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First Steps

First, download the pmonframe-0.91.jar and place it into any directory. Then open two terminal windows and, in each of them, set the Java CLASSPATH as follows:
For Windows: SET CLASSPATH=pmonframe-0.91.jar
For Unix: export CLASSPATH=pmonframe-0.91.jar
Next, start a pmonframe dummy server which communicates using the HTTP protocol. Note: this dummy server program does not measure real data, but instead, provides dummy data to simulate the CPU usage and number of DISK I/Os of a running, non-existent computer system.
To start a pmonframe dummy server, enter the following command inside the first terminal window:
java org.pmonframe.example.HttpExampleServer
The dummy server will then show the following output:
22 Jan 2010 14:51:29.328 Thread-0      HTTP server started on port 39002, log level = standard
Next, start a pmonframe client program which allows the testing of the functionality of any server.
To start the pmonframe client program, enter the following command inside the second terminal window:
java org.pmonframe.example.HttpExampleClient
The client program will show the following output:
 1 = getServerInfo
 2 = getOperable
 3 = getOsTimestamp
 4 = getDataCollectionDirectory
 5 = getDataCollectionEntry
 6 = getValues
 7 = getLatestValue
 8 = getLatestValuesSinceSeconds
 9 = getLatestValuesSinceTimestamp (Monitor for 60 Seconds)
99 = getPmonframedirectory (Directory Server)
 0 = - exit -
We recommend that you experiment a little with the client program; for example, enter 8, then CPU, and then 10:
Currently supported Collection Identifier on are: CPU,DISKIO
Enter Collection Identifier: CPU
Enter Number of Seconds: 10

<?xml version="1.0" encoding="UTF-8" standalone="yes"?>
<measurementCollection identifier="CPU" dataType="percent">
<value timestamp="1264168861250">85.38453</value>
<value timestamp="1264168863250">79.45086</value>
<value timestamp="1264168865250">19.755127</value>

identifier = CPU
dataType = percent
22 Jan 2010 15:01:01.250  85.38453%
22 Jan 2010 15:01:03.250  79.45086%
22 Jan 2010 15:01:05.250  19.755127%
Instead of using a Java program as the client, you can also communicate directly over HTTP with the pmonframe server. For example, if you have installed curl on your computer, you can enter:
curl --compressed -d "<?xml version=\"1.0\"?><clientRequest><command identifier=\"CPU\">getValues</command></clientRequest>" -H "Content-Type: text/xml"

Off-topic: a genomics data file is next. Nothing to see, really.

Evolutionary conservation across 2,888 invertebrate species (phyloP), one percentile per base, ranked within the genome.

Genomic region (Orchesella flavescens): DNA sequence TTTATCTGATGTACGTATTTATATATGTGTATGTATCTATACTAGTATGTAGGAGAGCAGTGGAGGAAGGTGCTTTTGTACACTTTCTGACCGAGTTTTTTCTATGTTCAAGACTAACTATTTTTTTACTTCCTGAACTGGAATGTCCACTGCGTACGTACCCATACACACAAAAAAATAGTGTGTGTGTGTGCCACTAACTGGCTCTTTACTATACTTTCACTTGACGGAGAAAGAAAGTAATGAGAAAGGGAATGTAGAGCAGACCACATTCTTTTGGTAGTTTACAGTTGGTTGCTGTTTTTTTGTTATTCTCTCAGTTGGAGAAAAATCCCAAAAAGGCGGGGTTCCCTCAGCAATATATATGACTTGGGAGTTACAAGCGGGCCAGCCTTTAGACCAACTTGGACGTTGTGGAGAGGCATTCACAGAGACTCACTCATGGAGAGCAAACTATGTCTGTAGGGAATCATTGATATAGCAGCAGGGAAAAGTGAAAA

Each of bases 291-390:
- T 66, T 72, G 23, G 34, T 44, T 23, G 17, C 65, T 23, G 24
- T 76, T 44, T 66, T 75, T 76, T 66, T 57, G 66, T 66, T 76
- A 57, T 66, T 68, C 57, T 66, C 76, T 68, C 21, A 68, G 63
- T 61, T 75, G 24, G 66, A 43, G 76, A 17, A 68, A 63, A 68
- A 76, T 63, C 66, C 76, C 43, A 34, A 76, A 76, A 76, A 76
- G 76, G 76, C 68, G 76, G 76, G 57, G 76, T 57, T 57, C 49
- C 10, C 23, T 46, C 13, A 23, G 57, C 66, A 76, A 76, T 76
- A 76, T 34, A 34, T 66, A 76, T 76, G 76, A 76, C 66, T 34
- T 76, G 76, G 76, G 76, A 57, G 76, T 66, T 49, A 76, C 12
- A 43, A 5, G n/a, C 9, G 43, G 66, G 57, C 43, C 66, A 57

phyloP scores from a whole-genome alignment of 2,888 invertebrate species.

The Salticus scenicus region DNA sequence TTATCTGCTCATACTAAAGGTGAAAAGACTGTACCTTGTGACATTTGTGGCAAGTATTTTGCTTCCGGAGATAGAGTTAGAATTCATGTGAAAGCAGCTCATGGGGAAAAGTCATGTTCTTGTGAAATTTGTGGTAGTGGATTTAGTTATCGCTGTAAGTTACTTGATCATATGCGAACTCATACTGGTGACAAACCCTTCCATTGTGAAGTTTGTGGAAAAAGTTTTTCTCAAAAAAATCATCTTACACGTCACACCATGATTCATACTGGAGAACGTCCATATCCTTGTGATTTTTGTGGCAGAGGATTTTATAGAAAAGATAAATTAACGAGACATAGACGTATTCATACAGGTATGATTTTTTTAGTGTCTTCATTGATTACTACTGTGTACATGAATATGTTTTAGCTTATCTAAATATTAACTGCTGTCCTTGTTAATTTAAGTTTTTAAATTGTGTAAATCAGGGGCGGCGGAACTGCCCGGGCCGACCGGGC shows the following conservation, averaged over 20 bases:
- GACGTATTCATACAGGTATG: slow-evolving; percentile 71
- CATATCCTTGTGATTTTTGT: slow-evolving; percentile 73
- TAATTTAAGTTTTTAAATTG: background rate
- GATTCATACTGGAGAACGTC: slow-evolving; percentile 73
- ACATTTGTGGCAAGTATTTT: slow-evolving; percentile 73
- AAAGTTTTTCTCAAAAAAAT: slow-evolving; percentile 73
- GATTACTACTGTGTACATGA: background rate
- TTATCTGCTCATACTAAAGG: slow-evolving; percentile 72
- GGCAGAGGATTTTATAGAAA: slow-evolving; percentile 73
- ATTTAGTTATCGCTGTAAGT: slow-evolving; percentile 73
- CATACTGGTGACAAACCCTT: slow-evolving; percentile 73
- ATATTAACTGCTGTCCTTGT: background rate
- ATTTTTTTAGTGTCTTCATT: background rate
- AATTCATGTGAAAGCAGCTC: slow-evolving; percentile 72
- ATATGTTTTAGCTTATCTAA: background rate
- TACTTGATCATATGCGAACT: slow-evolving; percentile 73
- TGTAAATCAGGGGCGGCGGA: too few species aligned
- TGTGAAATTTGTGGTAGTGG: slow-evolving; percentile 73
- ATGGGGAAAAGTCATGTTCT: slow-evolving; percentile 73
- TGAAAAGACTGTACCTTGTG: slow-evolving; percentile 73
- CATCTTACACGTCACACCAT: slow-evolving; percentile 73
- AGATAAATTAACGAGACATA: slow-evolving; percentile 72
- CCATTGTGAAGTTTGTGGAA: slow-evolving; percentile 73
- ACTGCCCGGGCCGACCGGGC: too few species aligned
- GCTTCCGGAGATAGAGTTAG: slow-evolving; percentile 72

<?xml version="1.0" encoding="UTF-8" standalone="yes"?>
<measurementCollection identifier="CPU" dataType="percent">
<value timestamp="1264170056734">49.035393</value>
<value timestamp="1264170058734">88.203636</value>
<value timestamp="1264170060734">95.91281</value>
<value timestamp="1264170062734">11.273148</value>
You can also try communicating over raw TCP/IP connections with a pmonframe server. For this you must first start the pmonframe TCP example server by entering the following command into the first terminal window:
java org.pmonframe.example.TcpExampleServer
Now you can communicate with the TCP server by using telnet:
telnet 39001
Paste the following input into telnet (you will probably not see the pasted input in telnet):
<?xml version="1.0"?><clientRequest><command>getDataCollectionDirectory</command></clientRequest>
Next, hit the return key twice in telnet to notify the pmonframe server that the request data are fully transmitted.
You will see the following response from the server:
<?xml version="1.0" encoding="UTF-8" standalone="yes"?>
<title>DISK I/O</title>
<subtitle>Local I/O without SAN</subtitle>
<yAxisLabel>I/O per Second</yAxisLabel>
Note: you have only 60 seconds to paste the input and hit the return key twice because of the 60 second receive timeout on the pmonframe server.
As a next step, we recommend that you try out the real world example. You should also take a look at the example programs in the package org.pmonframe.example by unzipping the source code. If you plan to develop your own pmonframe client and server(s), we recommend that you use the HTTP protocol.

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